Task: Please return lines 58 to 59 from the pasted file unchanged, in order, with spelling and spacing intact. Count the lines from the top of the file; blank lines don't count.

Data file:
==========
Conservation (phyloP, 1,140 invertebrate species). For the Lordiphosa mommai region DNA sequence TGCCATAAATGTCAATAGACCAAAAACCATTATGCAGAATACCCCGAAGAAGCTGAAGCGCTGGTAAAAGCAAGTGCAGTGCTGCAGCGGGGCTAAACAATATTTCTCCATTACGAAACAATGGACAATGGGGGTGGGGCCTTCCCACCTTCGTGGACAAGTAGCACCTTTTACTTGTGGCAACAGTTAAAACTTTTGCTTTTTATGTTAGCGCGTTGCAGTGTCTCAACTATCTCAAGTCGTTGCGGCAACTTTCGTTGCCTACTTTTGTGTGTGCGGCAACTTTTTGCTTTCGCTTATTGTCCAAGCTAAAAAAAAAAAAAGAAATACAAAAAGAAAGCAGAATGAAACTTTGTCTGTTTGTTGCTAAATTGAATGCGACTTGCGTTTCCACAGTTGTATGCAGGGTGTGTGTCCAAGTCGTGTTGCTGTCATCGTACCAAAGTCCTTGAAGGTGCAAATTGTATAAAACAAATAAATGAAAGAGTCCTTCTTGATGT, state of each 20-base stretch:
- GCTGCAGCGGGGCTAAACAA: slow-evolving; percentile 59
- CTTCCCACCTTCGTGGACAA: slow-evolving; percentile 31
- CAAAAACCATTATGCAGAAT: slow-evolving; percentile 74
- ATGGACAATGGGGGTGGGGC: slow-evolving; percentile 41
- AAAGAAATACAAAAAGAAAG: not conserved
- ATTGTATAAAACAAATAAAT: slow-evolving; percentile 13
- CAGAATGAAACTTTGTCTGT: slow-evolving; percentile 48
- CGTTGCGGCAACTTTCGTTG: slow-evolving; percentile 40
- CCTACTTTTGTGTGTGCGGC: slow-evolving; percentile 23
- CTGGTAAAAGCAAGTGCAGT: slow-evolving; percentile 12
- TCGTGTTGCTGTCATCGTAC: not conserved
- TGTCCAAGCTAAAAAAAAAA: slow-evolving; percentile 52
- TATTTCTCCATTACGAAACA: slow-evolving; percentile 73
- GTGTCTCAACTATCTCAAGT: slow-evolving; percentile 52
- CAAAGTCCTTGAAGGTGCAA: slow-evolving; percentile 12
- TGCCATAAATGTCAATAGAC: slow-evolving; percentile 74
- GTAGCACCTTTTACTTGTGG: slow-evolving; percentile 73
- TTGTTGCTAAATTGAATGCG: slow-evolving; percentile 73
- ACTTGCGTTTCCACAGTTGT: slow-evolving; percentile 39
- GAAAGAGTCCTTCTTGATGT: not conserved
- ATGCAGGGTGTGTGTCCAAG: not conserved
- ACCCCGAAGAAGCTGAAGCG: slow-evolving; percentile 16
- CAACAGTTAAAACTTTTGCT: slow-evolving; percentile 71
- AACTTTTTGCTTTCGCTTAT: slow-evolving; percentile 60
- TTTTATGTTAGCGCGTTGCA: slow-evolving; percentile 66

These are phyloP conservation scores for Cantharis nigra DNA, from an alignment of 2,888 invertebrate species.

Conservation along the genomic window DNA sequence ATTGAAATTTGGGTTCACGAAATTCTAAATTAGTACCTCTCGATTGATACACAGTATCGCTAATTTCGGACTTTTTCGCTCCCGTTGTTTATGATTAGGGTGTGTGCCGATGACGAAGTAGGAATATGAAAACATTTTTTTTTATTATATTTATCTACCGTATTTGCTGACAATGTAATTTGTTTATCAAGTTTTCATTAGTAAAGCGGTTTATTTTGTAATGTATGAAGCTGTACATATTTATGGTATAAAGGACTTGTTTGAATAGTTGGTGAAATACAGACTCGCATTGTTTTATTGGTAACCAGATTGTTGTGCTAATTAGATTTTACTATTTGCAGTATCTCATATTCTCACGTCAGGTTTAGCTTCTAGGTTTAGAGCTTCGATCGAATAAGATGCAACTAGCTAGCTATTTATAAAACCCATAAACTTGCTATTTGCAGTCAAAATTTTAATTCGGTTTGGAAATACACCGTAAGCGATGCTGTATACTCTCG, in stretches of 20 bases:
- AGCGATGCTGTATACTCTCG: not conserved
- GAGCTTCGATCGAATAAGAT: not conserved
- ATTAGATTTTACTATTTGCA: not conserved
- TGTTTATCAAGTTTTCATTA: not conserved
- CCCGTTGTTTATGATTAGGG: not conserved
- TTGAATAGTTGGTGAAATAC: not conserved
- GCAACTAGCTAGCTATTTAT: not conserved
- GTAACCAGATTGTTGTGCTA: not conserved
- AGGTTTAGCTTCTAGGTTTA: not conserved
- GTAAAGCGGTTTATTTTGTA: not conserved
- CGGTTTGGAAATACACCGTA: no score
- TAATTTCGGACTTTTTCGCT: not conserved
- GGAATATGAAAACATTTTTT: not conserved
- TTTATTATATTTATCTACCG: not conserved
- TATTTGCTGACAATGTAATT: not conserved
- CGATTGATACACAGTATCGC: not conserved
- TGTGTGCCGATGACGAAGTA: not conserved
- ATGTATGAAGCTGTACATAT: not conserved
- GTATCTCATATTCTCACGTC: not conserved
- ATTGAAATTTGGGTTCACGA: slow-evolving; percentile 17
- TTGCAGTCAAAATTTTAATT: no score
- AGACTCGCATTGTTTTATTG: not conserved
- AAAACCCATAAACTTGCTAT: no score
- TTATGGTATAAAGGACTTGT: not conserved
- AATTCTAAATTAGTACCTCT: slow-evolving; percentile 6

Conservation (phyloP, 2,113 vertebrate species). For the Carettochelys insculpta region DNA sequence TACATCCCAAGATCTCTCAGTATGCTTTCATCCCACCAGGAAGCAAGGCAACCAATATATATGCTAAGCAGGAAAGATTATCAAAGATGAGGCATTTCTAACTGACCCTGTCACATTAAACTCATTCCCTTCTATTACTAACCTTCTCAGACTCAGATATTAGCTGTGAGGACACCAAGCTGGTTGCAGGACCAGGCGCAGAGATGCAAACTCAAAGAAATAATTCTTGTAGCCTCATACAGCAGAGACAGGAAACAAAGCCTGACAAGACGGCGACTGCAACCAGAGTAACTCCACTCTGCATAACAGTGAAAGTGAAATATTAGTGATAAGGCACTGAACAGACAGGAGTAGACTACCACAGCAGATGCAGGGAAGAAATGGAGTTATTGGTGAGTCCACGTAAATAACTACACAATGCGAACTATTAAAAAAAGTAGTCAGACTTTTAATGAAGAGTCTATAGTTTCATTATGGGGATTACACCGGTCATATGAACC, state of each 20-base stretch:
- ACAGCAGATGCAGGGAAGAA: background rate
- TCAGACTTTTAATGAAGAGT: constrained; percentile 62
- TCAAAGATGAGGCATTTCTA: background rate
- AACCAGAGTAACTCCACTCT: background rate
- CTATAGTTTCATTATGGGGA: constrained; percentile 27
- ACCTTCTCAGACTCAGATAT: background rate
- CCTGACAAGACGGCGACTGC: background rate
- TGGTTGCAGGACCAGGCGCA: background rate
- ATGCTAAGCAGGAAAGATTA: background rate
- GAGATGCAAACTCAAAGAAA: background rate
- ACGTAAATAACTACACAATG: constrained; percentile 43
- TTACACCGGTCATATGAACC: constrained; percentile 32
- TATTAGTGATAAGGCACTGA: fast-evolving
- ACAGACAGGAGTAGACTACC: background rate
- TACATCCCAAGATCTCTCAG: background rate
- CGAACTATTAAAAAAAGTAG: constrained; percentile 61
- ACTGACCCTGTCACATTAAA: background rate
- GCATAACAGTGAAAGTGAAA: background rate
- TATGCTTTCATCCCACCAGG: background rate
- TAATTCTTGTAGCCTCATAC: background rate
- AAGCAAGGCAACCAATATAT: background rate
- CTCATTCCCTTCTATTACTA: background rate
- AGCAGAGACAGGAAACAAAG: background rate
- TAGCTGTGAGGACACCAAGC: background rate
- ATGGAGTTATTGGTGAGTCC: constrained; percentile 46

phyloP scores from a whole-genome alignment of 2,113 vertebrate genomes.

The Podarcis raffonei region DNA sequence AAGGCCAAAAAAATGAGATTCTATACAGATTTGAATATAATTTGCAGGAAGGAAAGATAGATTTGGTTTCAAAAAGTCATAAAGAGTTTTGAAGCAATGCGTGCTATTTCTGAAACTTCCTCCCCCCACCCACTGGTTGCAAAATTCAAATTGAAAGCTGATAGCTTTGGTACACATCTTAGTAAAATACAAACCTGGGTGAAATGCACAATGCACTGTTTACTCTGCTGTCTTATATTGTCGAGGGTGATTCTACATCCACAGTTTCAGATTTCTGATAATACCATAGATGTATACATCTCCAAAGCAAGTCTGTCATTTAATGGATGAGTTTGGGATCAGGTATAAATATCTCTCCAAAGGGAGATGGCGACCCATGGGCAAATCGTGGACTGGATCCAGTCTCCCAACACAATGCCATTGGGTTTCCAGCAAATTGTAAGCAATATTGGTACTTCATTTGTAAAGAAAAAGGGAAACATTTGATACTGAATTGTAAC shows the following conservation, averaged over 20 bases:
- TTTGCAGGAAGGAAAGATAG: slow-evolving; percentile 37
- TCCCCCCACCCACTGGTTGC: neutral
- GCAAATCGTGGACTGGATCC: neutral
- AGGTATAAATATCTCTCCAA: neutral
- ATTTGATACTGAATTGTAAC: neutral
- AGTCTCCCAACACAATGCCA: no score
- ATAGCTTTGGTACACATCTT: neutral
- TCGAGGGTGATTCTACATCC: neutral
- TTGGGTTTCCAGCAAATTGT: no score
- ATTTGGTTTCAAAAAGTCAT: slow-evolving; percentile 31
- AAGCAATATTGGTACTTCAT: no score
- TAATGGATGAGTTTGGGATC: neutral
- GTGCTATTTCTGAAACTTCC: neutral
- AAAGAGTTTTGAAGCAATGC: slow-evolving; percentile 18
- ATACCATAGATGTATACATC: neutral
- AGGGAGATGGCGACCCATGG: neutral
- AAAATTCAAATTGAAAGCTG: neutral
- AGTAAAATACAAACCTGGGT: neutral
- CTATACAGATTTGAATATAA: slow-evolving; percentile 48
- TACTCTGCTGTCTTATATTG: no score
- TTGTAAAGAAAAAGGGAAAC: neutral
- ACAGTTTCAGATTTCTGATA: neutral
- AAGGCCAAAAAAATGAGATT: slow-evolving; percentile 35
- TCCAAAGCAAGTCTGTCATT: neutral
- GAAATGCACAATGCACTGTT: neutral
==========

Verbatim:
- AACCAGAGTAACTCCACTCT: background rate
- CTATAGTTTCATTATGGGGA: constrained; percentile 27